Egypt’s foreign reserves increased to $US36.534 billion in September from $36.143 in August, rising by $391 million, the Central Bank of Egypt (CBE) announced on Monday.
In August the CBE said that foreign reserves surpassed for the first time pre-January 25 revolution rates which amounted to $36.005 in December 2010 and $36.143 in January 2011.
The Egyptian government imposed a value added tax (VAT), devaluated the local currency, cut electricity subsidies and oil products within its economic reformation plan to recover the Egyptian economy and reduce imports of non essential commodities.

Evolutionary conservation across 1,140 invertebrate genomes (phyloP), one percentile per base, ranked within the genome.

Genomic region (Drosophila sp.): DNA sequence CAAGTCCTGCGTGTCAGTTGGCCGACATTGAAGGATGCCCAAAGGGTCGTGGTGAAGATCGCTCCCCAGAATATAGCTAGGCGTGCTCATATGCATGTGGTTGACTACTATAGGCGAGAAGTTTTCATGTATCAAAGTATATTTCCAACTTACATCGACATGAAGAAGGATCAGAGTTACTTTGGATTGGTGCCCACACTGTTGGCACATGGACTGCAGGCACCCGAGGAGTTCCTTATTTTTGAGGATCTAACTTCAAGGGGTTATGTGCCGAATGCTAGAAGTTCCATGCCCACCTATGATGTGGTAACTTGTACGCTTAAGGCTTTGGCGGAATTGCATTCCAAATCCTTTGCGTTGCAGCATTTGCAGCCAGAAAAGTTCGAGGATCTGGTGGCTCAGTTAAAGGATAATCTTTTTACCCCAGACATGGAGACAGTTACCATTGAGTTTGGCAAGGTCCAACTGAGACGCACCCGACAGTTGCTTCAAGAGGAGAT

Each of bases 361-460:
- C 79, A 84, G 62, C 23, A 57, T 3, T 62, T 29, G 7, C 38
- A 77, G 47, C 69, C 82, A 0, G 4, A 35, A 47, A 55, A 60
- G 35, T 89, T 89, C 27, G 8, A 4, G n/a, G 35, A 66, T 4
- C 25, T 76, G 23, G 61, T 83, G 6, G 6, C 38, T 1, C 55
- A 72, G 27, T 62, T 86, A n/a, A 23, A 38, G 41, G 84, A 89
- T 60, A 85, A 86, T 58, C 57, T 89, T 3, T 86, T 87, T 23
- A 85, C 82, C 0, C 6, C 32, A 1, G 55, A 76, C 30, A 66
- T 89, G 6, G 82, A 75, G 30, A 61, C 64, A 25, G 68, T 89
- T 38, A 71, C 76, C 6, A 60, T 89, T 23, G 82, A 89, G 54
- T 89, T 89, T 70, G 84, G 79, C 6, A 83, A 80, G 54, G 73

The country’s foreign reserves rose by $US180 million in June, an increase equal to 0.57 percent of Egypt’s total foreign reserves, the CBE announced in July.
The net foreign currency reserves stood at $31.305 billion in June, according to the CBE statement.
Previously, the country’s foreign reserves rose to $31.125 billion at the end of May from $28.641 billion in April — an increase of about $2.5 billion.
Edited Translation from Al-Masry Al-Youm